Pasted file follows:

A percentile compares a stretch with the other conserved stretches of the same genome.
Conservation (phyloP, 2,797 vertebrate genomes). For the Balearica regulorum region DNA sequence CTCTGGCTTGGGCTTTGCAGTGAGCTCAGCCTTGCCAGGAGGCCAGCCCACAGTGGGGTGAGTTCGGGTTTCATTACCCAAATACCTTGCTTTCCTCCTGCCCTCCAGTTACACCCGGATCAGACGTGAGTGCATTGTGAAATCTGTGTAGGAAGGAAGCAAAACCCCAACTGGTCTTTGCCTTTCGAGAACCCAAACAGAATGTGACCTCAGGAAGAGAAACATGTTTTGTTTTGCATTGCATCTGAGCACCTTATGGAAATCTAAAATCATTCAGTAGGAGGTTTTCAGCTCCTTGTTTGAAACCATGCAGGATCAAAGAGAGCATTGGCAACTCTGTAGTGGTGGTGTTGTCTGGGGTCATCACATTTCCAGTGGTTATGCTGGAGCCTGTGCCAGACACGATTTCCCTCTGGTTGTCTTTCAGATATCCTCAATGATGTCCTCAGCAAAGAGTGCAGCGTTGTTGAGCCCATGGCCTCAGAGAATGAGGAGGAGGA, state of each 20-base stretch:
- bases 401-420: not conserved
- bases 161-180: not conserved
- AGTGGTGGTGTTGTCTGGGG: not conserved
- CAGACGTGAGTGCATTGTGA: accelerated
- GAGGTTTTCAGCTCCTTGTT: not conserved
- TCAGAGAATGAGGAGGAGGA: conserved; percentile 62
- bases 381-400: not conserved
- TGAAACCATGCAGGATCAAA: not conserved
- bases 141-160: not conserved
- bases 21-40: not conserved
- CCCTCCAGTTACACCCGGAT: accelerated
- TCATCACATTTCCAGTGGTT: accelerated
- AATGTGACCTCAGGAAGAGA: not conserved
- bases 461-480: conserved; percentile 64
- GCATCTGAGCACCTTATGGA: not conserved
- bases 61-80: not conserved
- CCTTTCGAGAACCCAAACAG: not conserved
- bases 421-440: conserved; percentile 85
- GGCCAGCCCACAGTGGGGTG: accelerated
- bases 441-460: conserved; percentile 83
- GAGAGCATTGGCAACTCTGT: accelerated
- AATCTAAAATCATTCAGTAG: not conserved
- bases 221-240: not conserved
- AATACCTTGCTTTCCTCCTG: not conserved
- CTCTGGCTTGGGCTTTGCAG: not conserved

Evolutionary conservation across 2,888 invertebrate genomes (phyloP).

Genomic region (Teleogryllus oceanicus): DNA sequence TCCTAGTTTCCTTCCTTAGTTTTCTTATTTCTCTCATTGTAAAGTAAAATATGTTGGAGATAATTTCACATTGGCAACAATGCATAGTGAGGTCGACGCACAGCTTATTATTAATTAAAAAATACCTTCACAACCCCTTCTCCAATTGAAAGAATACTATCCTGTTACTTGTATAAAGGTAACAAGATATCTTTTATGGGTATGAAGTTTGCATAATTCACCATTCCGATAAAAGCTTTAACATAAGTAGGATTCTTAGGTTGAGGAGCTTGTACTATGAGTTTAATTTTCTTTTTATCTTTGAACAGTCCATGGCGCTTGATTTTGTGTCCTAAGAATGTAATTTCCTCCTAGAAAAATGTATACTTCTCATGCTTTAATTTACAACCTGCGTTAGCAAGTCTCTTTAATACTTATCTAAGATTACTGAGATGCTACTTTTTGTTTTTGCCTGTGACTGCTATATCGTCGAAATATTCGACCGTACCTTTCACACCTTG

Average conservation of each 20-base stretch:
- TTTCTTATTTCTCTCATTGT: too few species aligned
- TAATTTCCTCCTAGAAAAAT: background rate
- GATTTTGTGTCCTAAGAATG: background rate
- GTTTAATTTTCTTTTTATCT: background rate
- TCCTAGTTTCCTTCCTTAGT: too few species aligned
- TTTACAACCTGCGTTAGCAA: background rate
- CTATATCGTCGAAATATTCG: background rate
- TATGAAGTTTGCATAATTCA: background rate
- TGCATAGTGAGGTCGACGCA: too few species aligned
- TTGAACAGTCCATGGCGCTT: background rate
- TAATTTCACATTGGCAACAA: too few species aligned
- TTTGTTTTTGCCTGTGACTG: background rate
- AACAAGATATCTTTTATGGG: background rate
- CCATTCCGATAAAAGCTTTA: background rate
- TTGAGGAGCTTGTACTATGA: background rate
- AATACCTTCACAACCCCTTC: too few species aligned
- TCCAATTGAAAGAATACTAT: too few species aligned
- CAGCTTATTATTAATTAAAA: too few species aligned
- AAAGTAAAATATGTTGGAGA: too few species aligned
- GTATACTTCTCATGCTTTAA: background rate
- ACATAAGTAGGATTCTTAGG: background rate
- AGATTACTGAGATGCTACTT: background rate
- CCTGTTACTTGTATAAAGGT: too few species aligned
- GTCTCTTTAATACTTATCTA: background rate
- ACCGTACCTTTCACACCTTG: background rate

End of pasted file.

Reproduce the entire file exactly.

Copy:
A percentile compares a stretch with the other conserved stretches of the same genome.
Conservation (phyloP, 2,797 vertebrate genomes). For the Balearica regulorum region DNA sequence CTCTGGCTTGGGCTTTGCAGTGAGCTCAGCCTTGCCAGGAGGCCAGCCCACAGTGGGGTGAGTTCGGGTTTCATTACCCAAATACCTTGCTTTCCTCCTGCCCTCCAGTTACACCCGGATCAGACGTGAGTGCATTGTGAAATCTGTGTAGGAAGGAAGCAAAACCCCAACTGGTCTTTGCCTTTCGAGAACCCAAACAGAATGTGACCTCAGGAAGAGAAACATGTTTTGTTTTGCATTGCATCTGAGCACCTTATGGAAATCTAAAATCATTCAGTAGGAGGTTTTCAGCTCCTTGTTTGAAACCATGCAGGATCAAAGAGAGCATTGGCAACTCTGTAGTGGTGGTGTTGTCTGGGGTCATCACATTTCCAGTGGTTATGCTGGAGCCTGTGCCAGACACGATTTCCCTCTGGTTGTCTTTCAGATATCCTCAATGATGTCCTCAGCAAAGAGTGCAGCGTTGTTGAGCCCATGGCCTCAGAGAATGAGGAGGAGGA, state of each 20-base stretch:
- bases 401-420: not conserved
- bases 161-180: not conserved
- AGTGGTGGTGTTGTCTGGGG: not conserved
- CAGACGTGAGTGCATTGTGA: accelerated
- GAGGTTTTCAGCTCCTTGTT: not conserved
- TCAGAGAATGAGGAGGAGGA: conserved; percentile 62
- bases 381-400: not conserved
- TGAAACCATGCAGGATCAAA: not conserved
- bases 141-160: not conserved
- bases 21-40: not conserved
- CCCTCCAGTTACACCCGGAT: accelerated
- TCATCACATTTCCAGTGGTT: accelerated
- AATGTGACCTCAGGAAGAGA: not conserved
- bases 461-480: conserved; percentile 64
- GCATCTGAGCACCTTATGGA: not conserved
- bases 61-80: not conserved
- CCTTTCGAGAACCCAAACAG: not conserved
- bases 421-440: conserved; percentile 85
- GGCCAGCCCACAGTGGGGTG: accelerated
- bases 441-460: conserved; percentile 83
- GAGAGCATTGGCAACTCTGT: accelerated
- AATCTAAAATCATTCAGTAG: not conserved
- bases 221-240: not conserved
- AATACCTTGCTTTCCTCCTG: not conserved
- CTCTGGCTTGGGCTTTGCAG: not conserved

Evolutionary conservation across 2,888 invertebrate genomes (phyloP).

Genomic region (Teleogryllus oceanicus): DNA sequence TCCTAGTTTCCTTCCTTAGTTTTCTTATTTCTCTCATTGTAAAGTAAAATATGTTGGAGATAATTTCACATTGGCAACAATGCATAGTGAGGTCGACGCACAGCTTATTATTAATTAAAAAATACCTTCACAACCCCTTCTCCAATTGAAAGAATACTATCCTGTTACTTGTATAAAGGTAACAAGATATCTTTTATGGGTATGAAGTTTGCATAATTCACCATTCCGATAAAAGCTTTAACATAAGTAGGATTCTTAGGTTGAGGAGCTTGTACTATGAGTTTAATTTTCTTTTTATCTTTGAACAGTCCATGGCGCTTGATTTTGTGTCCTAAGAATGTAATTTCCTCCTAGAAAAATGTATACTTCTCATGCTTTAATTTACAACCTGCGTTAGCAAGTCTCTTTAATACTTATCTAAGATTACTGAGATGCTACTTTTTGTTTTTGCCTGTGACTGCTATATCGTCGAAATATTCGACCGTACCTTTCACACCTTG

Average conservation of each 20-base stretch:
- TTTCTTATTTCTCTCATTGT: too few species aligned
- TAATTTCCTCCTAGAAAAAT: background rate
- GATTTTGTGTCCTAAGAATG: background rate
- GTTTAATTTTCTTTTTATCT: background rate
- TCCTAGTTTCCTTCCTTAGT: too few species aligned
- TTTACAACCTGCGTTAGCAA: background rate
- CTATATCGTCGAAATATTCG: background rate
- TATGAAGTTTGCATAATTCA: background rate
- TGCATAGTGAGGTCGACGCA: too few species aligned
- TTGAACAGTCCATGGCGCTT: background rate
- TAATTTCACATTGGCAACAA: too few species aligned
- TTTGTTTTTGCCTGTGACTG: background rate
- AACAAGATATCTTTTATGGG: background rate
- CCATTCCGATAAAAGCTTTA: background rate
- TTGAGGAGCTTGTACTATGA: background rate
- AATACCTTCACAACCCCTTC: too few species aligned
- TCCAATTGAAAGAATACTAT: too few species aligned
- CAGCTTATTATTAATTAAAA: too few species aligned
- AAAGTAAAATATGTTGGAGA: too few species aligned
- GTATACTTCTCATGCTTTAA: background rate
- ACATAAGTAGGATTCTTAGG: background rate
- AGATTACTGAGATGCTACTT: background rate
- CCTGTTACTTGTATAAAGGT: too few species aligned
- GTCTCTTTAATACTTATCTA: background rate
- ACCGTACCTTTCACACCTTG: background rate